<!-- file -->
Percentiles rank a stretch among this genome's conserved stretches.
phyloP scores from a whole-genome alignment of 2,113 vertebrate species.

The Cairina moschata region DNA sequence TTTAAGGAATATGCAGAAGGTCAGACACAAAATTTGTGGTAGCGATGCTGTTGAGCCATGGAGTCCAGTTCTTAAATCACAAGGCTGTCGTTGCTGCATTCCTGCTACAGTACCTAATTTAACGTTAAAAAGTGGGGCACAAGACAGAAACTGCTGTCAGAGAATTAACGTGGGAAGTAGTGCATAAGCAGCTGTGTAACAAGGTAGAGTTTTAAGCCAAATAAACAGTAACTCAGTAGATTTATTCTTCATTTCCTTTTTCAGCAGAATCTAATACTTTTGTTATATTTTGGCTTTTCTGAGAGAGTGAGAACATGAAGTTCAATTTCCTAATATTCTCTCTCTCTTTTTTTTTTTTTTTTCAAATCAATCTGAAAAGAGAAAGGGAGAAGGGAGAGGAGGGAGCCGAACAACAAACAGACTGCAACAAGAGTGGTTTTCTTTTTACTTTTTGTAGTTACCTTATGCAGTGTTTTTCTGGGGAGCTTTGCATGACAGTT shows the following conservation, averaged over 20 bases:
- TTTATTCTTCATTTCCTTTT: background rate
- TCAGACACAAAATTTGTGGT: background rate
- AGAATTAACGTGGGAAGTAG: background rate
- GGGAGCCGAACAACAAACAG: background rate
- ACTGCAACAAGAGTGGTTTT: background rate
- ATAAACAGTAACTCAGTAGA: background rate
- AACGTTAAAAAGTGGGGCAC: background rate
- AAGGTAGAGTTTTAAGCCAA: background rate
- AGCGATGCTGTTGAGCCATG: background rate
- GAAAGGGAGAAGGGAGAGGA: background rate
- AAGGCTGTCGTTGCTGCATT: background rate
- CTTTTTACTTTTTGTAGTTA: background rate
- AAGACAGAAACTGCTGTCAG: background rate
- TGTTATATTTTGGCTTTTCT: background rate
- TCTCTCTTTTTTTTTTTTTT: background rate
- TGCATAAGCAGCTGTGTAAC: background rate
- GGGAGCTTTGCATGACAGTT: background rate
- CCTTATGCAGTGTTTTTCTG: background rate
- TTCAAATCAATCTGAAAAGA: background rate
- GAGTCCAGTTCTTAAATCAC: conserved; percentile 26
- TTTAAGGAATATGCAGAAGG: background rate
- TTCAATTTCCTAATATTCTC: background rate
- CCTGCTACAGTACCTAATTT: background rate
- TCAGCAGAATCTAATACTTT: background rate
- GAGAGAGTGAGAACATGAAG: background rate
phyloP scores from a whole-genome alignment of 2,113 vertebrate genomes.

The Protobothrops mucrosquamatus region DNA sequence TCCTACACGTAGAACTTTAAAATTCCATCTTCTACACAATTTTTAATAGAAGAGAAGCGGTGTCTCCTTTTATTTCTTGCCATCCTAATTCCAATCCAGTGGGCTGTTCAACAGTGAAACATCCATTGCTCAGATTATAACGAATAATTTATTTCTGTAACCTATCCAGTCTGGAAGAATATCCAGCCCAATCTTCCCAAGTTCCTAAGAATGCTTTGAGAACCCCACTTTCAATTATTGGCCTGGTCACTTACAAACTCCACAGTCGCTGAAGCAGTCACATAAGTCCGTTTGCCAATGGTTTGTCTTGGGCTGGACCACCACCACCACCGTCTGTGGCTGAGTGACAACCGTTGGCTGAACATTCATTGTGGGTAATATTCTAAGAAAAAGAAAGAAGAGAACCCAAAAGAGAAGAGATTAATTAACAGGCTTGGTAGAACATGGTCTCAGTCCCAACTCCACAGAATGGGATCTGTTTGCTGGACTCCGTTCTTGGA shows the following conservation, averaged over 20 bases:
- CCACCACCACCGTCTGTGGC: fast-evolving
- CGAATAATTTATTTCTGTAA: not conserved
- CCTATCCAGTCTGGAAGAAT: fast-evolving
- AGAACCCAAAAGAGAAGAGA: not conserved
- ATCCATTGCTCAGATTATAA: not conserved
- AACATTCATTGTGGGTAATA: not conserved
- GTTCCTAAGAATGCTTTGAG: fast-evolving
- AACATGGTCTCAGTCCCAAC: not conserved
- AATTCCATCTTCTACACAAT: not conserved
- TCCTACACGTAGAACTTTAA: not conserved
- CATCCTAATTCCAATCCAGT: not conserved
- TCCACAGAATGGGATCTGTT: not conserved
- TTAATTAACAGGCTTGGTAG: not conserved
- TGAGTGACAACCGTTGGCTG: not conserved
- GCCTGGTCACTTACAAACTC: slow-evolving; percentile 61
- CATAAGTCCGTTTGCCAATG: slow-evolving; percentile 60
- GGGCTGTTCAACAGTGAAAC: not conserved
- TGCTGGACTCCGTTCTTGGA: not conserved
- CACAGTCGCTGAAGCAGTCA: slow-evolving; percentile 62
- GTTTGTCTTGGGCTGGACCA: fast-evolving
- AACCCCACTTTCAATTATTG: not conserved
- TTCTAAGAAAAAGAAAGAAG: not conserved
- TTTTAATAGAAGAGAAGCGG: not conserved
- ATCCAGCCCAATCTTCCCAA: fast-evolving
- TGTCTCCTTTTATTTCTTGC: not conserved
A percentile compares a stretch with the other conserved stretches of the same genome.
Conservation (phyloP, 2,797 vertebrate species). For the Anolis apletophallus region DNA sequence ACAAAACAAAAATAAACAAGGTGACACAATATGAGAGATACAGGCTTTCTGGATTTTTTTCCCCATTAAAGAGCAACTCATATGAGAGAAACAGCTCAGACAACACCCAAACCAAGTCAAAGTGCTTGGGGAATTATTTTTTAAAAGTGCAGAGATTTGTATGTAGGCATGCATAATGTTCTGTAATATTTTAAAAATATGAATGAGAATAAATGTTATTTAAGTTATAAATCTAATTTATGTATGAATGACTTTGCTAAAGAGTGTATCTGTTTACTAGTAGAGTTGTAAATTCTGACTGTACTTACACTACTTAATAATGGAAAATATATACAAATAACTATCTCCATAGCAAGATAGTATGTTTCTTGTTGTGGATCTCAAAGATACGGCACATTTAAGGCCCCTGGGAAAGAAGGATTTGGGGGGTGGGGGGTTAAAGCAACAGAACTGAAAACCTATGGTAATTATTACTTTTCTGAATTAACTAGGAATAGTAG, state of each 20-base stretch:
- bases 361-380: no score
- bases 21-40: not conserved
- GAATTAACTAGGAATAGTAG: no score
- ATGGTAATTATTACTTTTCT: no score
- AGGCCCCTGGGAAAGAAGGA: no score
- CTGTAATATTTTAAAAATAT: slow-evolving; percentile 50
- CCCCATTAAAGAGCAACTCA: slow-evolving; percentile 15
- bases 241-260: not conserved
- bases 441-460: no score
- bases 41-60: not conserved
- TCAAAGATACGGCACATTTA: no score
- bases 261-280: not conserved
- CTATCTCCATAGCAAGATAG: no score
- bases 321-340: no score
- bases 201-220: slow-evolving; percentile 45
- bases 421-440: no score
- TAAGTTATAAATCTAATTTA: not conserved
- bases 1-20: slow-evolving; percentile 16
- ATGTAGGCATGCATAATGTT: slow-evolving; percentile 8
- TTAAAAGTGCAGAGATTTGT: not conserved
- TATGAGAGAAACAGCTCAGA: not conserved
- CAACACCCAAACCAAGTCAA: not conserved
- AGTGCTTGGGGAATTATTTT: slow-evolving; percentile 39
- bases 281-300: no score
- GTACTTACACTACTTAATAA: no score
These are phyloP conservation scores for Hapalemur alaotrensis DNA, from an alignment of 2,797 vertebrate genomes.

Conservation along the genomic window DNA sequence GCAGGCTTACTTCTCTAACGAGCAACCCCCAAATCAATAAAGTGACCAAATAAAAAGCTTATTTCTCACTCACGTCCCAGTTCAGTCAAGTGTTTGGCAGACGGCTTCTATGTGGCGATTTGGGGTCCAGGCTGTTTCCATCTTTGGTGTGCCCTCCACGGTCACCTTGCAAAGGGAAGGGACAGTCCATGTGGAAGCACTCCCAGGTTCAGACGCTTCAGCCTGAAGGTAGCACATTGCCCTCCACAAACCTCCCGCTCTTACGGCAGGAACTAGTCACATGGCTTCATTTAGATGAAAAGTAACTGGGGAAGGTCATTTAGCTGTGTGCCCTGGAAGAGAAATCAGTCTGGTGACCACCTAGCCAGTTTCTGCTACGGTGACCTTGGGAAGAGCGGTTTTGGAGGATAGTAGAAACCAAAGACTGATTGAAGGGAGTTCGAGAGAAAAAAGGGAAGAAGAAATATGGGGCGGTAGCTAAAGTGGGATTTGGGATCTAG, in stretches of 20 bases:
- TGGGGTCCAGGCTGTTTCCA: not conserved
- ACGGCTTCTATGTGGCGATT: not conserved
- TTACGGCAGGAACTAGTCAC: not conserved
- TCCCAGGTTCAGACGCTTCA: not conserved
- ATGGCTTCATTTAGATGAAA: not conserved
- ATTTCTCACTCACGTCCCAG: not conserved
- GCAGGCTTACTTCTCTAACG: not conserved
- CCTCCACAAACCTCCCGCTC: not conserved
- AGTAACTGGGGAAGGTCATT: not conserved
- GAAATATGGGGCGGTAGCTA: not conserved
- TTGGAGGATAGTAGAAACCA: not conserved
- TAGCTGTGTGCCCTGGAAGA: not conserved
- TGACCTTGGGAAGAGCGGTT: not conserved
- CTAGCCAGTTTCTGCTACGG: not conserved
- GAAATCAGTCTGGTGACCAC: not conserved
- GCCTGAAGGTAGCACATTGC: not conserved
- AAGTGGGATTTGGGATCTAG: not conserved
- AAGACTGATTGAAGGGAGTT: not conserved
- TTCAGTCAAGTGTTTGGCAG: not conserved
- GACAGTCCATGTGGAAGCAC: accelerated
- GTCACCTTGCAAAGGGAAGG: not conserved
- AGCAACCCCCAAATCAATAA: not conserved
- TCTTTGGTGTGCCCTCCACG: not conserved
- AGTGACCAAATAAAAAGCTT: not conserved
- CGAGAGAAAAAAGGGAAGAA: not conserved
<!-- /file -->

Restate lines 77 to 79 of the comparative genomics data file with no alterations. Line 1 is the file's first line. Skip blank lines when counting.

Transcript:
- TTAAAAGTGCAGAGATTTGT: not conserved
- TATGAGAGAAACAGCTCAGA: not conserved
- CAACACCCAAACCAAGTCAA: not conserved